Hi, I'm Dan. I am a youth hockey coach, Linux and technology enthusiast, and data privacy advocate.
This blog is a collection of my writings, thoughts, and any other random info I decide to share.
One of the most common questions users have when it comes to privacy is about messaging services. It seems almost all of them mention some level of privacy or encryption to entice the user to sign up for their service, but how can you be sure you’re using the most secure, privacy respecting platform?
The answer actually lies in one’s threat model, which is often an ignored step in choosing all privacy related apps and services, meaning a lot of users limit their internet and communication experience because they believe they need Edward Snowden level privacy settings.
The truth is, each user needs to decide what their privacy goals are. Is your goal to stop corporations from tracking you, targeting you, and profiting from your data? Or, are you are trying to hide communications from the government or law enforcement, which is common for journalists and activists who want to protect their sources or communications from government eyes?
Once you understand your goals you can start to look at messengers and their upsides and downsides, and it’s important to remember, there is no perfect solution. Each service, no matter how secure can be compromised, because at the end of the day, you’re dealing with other humans who can screenshot, copy, or forward your messages to parties you did not intend to see them. So, it’s also important to know who you are messaging, verifying their keys, and ensuring that you place the utmost trust in them with the content you are sending.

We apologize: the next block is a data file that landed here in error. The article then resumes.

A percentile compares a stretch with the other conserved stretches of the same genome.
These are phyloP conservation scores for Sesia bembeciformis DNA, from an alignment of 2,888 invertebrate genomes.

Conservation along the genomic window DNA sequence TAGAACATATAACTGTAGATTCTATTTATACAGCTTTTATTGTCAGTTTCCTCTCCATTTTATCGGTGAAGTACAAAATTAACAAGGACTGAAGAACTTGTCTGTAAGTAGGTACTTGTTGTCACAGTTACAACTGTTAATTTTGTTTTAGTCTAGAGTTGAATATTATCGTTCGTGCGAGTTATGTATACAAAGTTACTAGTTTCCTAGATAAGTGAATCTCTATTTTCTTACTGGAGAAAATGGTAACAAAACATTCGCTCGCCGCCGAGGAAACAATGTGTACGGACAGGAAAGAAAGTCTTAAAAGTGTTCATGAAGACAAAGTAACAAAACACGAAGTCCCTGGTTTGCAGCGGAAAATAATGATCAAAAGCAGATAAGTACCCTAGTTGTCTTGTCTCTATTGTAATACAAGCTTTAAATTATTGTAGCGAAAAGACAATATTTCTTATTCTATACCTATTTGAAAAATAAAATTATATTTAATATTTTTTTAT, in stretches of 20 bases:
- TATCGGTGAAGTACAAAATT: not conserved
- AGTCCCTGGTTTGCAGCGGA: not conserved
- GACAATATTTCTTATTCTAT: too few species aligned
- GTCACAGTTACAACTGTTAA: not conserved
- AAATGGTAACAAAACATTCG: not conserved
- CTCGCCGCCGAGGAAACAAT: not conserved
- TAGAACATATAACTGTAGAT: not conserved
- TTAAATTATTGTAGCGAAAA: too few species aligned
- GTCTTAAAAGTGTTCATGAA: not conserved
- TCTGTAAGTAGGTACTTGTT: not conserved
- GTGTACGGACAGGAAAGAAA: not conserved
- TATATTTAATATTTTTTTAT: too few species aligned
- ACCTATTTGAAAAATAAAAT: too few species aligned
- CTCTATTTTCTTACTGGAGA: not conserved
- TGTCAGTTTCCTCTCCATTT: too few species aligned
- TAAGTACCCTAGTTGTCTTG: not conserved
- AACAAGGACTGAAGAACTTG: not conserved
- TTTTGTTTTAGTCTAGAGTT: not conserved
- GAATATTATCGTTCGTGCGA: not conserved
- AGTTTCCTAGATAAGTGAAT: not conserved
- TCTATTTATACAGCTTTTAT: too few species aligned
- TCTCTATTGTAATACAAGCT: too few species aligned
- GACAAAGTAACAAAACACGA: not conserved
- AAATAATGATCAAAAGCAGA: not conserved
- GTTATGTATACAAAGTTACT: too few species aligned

If your goal is to simply avoid corporate tracking and the harvesting of your data from your communications, you can eliminate apps such as Facebook Messenger and WhatsApp, both services owned by Facebook and while offering encrypted messaging (optional in Messenger), Facebook reads your non-encrypted messages, and WhatsApp has fallen victim to security breaches.
For this type of user, your options are much more wide as you may be more willing to share your email address or phone number at signup and can be less concerned with metadata (we will get to that shortly), and you want to look for a messenger that simply isn’t scanning your content or behavior to sell it.
If your goal is to evade more massive state-sponsored surveillance programs, the aforementioned apps are out of the question, but so are many others.
This is because when it comes to these apps, and other like it, you don’t own the encryption keys, the service does, so they are able to decrypt your messages, for their own use, or for the use of government officials who request it. This is something important you’ll want to remember as you choose the messenger that is right for you.